When we ate at El Madrigal this time, we were greeted warmly by the owner, himself. He personally went over the menu with us and we shared stories and photos of kids and grandkids. He told us that we were in luck that evening. A young man had arranged to propose to his girlfriend in the restaurant that very night. There were to be fireworks, a big banner unfurled on the lawn, dancing and a surprise visit by family that was in on the game. Our natural reaction was, “Dear God, we hope she says yes,” to which Ruben howled with laughter as though the thought had never crossed his mind nor that of the gentleman.
Our driver, Memo, recommended a salad, which I believe bore the name of the restaurant. It was lovely in that the dish itself was lined with cold smoked salmon. Then a beautiful pile of dressed fresh greens were placed on top of the salmon and it was covered in generous slices of a dry white cheese…something like gruyère. We also had an appetizer of Cochinita Pibil which Tina has been talking to me about for years. Finally! And it was worth the wait. Pork is slowly cooked, wrapped in a banana leaf, in a spicy and sweet sauce. Simple deliciousness wrapped in a fresh tortilla…with a killer salsa.
Fortunately, after the fireworks and banners, the very surprised and lovely girl said yes. There was much kissing, and hooting and hollering and clapping from the fellow patrons. It was very sweet. And then, as though by divine timing, the rain began for the evening. We went back to our casa, wondering at the lovely evening and the happy couple.
[The local craft market in Tepozlán; a tiny table full of giant mushrooms; candy for sale; puppies in a basket for sale; men playing in the market]
We traveled to Tepozlán for the Sunday crafts market. Last visit, we went on a regular market day. This was much larger with hundreds of craft vendors lining the streets in addition to the food vendors. We dined at Los Colorines, which was something of a chain I think, but quite good. We sat by the huge vats of bubbling sauces that lined a bar. Pre-made stuffed and fried chiles would be submerged in the sauce as they were ordered. Then they were plated, hot and wonderful. This is a strange preparation and my first worry is that the texture of the battered pepper would be lost, but the sauce was so good that I decided it was designed for absorbency, not crunch. My glass always remains half full. I would be a dreadful restaurant critic.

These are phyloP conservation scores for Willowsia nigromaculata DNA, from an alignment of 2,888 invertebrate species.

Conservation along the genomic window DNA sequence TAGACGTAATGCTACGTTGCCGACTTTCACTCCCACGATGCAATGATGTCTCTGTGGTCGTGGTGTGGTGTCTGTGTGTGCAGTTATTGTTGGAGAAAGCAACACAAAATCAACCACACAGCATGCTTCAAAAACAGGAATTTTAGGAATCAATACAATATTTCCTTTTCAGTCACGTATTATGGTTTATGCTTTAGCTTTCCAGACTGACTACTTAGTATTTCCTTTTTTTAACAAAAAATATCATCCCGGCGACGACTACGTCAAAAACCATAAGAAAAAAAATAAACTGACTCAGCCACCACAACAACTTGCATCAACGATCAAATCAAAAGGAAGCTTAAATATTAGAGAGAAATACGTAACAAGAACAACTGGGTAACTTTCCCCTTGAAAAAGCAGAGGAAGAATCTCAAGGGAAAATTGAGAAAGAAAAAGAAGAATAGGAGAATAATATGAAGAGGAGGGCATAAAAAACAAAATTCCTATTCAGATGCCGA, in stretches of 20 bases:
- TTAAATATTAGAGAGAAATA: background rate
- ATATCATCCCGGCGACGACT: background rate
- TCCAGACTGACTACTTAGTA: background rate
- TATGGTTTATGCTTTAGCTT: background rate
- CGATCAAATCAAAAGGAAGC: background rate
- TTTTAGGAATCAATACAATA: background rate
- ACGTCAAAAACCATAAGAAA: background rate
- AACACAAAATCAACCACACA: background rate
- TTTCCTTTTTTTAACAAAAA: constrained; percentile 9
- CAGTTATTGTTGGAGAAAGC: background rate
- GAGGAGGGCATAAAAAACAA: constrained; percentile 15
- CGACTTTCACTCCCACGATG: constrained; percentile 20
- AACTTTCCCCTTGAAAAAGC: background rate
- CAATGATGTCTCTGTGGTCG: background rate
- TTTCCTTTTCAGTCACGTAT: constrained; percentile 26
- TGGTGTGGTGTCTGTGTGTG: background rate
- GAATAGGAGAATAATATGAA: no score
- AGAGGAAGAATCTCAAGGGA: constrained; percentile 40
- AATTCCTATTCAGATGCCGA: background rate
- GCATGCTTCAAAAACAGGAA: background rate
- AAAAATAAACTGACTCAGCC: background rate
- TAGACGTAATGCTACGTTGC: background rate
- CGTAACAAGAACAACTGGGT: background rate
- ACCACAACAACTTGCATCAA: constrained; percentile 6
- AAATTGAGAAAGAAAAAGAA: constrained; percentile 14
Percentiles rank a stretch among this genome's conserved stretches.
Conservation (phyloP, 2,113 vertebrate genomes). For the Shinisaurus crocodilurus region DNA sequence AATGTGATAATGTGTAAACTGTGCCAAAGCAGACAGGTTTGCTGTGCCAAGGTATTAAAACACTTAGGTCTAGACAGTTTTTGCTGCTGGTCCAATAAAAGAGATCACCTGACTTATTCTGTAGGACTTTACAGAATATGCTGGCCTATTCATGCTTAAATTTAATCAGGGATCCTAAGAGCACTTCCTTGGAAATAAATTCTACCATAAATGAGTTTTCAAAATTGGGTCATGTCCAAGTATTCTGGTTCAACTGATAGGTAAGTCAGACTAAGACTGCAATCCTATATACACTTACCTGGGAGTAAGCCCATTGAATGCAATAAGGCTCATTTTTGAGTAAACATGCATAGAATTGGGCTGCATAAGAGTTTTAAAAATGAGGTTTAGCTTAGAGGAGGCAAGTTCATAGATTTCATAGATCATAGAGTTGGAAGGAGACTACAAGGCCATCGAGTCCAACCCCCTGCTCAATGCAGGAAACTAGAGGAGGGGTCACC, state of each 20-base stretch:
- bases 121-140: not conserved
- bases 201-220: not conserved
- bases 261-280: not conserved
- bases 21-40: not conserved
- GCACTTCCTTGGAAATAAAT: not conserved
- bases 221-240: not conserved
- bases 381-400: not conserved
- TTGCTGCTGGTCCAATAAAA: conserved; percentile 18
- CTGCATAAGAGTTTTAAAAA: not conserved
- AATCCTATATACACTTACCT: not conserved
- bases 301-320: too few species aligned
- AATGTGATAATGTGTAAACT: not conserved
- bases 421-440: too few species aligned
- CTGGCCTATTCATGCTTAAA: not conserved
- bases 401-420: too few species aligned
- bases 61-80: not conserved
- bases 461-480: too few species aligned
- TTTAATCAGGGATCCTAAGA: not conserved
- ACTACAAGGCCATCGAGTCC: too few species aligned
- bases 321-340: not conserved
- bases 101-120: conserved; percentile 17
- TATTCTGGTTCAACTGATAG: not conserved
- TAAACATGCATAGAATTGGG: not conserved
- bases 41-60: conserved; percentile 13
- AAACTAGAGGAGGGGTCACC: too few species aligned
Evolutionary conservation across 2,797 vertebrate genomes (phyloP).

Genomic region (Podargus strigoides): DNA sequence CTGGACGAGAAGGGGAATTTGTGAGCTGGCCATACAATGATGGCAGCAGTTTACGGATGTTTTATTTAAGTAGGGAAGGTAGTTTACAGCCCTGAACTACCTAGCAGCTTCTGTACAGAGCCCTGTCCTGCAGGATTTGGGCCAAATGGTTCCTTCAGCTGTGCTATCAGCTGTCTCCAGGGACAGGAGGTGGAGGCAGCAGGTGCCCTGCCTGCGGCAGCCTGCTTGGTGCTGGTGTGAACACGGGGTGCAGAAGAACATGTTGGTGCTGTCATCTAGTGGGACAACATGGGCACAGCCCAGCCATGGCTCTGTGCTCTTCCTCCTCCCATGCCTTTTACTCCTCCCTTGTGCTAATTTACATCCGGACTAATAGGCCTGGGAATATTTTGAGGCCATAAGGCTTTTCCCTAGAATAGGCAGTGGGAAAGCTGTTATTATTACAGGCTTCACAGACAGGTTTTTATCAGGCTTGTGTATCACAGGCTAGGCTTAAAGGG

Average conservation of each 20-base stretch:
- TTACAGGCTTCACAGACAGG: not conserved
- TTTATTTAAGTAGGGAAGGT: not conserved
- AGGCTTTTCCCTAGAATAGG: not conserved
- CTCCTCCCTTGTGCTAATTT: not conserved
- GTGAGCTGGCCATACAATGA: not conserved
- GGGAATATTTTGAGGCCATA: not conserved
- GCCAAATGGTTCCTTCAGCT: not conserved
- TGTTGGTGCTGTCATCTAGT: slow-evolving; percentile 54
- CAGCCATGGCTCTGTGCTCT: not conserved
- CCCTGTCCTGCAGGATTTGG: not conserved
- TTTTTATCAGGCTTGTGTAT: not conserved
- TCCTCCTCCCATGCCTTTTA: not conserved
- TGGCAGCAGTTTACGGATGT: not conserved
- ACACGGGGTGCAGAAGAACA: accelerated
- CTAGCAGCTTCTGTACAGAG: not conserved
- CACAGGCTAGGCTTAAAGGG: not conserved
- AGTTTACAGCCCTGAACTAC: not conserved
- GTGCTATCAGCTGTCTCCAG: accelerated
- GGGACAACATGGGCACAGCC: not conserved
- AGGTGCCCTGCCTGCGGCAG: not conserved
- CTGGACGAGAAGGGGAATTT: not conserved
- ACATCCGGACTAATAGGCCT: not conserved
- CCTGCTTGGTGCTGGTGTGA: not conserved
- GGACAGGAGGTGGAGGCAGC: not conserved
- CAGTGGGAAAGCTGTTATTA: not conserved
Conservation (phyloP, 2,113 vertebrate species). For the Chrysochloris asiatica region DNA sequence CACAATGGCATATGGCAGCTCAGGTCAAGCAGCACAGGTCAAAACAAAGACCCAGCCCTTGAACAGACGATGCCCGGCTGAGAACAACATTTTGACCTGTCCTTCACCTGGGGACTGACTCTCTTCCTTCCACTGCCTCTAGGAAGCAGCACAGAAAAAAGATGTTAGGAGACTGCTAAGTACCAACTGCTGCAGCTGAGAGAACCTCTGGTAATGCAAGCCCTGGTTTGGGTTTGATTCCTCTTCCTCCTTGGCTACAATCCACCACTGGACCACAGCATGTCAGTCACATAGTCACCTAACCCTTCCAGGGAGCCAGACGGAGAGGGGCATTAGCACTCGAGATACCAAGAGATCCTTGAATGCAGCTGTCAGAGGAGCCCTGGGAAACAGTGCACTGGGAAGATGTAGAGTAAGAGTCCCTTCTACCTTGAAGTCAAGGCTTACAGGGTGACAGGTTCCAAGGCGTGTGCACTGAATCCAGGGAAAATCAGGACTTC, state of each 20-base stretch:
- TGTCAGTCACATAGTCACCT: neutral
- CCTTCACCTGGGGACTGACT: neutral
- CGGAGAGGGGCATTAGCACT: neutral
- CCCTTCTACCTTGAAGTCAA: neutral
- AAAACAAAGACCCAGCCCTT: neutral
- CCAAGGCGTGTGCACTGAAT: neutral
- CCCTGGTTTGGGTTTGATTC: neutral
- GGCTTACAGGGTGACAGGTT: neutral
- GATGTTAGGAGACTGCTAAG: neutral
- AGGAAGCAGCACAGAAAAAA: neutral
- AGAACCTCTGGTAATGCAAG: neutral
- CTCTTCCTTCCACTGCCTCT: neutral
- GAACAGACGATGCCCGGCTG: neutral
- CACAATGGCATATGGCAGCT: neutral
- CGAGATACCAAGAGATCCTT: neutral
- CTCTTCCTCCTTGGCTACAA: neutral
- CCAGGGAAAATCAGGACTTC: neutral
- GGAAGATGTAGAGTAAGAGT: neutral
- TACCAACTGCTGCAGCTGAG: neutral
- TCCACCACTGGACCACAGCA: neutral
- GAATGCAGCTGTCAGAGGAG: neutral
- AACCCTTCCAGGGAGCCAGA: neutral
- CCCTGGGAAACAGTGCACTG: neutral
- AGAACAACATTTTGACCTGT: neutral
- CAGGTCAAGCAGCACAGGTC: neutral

[Ladies making tortillas in the Tepozlán market]
Our driver had a gorgeous green mole dish. Green mole is made with ground pumpkin seeds. Fava bean soup was shared. The black beans were wonderful. I liked this spot. It was easy and good. I think it is, in reality, a chain of sorts. I’m not sure. But every meal we ate, we were excited to experience, whether is was ice cream in a little shop or gourmet dishes at fine restaurants. Our desire to enjoy our trip made everything more colorful and muy sabroso. We arrived early in town and by the time we finished lunch, the streets were teeming with families doing their shopping, and several walking with giant 32 ounce styrofoam cups of micheladas (a tomato recipe and a no tomato recipe, and a funny review…friends from Wichita Falls will recognize this as a cousin of the red draw) that looked quite wonderful. We opted for ice cream. And we gathered our few treats and headed back to Cuernavaca.
[Cups full of pomegranate seeds in the Tepozlán market; food offerings; flags in Los Colorines]
Señora Inez treated us to a pie lesson. A Limon Torta. She made it with crushed Maria cookies and butter. She kneaded the crumb mixture like a bread dough and she filled the baked crust with the simplest of ingredients. We were shocked at how good it was. I say shocked because, with the oven broken, she baked the crust in the microwave. And it was excellent. Shocked.
Señora Inez took very good care of us. We were fed breakfast almost every morning to include juevos, green enchiladas, sopas, incredible green sauce, and arroz verde. We blurred the lines between breakfast and lunch and she responded brilliantly.
[Food in the Presidente Adolfo Lopez Mateos Market in Cuernavaca]